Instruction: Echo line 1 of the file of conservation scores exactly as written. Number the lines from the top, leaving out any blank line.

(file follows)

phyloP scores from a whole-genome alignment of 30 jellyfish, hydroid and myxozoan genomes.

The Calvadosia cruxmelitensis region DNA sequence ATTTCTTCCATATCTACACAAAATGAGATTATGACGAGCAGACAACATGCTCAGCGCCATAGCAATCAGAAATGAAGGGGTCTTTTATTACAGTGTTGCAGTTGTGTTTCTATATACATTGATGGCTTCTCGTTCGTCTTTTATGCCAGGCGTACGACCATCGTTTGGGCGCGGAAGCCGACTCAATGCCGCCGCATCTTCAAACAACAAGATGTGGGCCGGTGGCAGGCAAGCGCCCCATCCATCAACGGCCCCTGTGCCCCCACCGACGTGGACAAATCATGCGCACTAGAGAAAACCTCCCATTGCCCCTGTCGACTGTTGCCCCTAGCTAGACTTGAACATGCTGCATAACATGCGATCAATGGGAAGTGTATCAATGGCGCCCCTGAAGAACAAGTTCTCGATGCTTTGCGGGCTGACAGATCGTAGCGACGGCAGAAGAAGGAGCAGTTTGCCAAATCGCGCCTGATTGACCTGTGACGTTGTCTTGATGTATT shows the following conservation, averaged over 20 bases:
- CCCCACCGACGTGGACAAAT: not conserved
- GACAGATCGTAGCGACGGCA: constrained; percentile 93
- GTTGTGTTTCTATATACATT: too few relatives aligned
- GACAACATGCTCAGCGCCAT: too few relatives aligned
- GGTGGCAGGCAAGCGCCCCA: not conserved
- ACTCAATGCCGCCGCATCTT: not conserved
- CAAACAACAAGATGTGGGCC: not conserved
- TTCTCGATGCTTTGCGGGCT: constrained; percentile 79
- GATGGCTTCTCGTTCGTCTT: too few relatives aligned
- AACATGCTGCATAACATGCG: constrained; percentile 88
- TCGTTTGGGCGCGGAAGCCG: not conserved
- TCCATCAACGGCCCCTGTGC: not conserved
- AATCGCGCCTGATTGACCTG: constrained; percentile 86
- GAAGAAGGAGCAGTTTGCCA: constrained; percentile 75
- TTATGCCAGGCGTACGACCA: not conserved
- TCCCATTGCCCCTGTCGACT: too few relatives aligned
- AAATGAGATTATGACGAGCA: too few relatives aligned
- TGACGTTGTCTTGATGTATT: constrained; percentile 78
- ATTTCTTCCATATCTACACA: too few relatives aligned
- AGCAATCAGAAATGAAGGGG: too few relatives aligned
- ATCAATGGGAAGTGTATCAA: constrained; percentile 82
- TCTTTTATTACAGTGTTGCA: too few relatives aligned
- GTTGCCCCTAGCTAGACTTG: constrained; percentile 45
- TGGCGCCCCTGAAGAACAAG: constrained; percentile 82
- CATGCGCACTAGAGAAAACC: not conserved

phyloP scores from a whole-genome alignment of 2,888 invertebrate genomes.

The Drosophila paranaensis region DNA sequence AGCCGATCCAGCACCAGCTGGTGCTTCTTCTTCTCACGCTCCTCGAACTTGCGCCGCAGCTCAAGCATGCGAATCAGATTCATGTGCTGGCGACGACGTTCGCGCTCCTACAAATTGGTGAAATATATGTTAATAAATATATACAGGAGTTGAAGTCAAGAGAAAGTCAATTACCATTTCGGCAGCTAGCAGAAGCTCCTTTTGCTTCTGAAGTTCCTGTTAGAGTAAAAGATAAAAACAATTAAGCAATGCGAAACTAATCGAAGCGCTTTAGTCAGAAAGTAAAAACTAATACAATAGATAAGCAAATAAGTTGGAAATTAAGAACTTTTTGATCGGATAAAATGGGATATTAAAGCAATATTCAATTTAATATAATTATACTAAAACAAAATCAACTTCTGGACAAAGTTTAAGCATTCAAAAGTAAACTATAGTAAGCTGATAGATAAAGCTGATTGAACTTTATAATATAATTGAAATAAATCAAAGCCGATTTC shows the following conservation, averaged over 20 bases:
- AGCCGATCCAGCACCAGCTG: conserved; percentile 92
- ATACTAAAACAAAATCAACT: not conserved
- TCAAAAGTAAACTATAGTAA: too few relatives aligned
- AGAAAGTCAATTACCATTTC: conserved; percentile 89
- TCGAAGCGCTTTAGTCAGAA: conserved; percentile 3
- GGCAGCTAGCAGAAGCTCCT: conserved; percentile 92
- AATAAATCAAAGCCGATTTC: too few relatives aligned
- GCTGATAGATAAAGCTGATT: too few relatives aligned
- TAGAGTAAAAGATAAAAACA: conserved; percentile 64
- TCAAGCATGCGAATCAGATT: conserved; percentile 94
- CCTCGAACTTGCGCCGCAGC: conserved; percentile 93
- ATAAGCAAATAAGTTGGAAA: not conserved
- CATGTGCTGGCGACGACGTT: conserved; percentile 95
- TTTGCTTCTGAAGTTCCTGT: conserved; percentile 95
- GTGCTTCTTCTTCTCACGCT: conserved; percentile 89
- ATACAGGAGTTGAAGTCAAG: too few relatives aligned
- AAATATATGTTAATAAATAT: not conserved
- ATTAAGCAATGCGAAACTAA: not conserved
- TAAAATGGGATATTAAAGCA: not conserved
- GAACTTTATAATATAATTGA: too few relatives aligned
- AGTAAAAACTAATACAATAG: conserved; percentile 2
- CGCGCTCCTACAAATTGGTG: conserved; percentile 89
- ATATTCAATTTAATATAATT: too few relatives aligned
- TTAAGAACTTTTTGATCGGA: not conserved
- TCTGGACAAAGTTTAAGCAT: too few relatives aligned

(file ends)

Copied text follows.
phyloP scores from a whole-genome alignment of 30 jellyfish, hydroid and myxozoan genomes.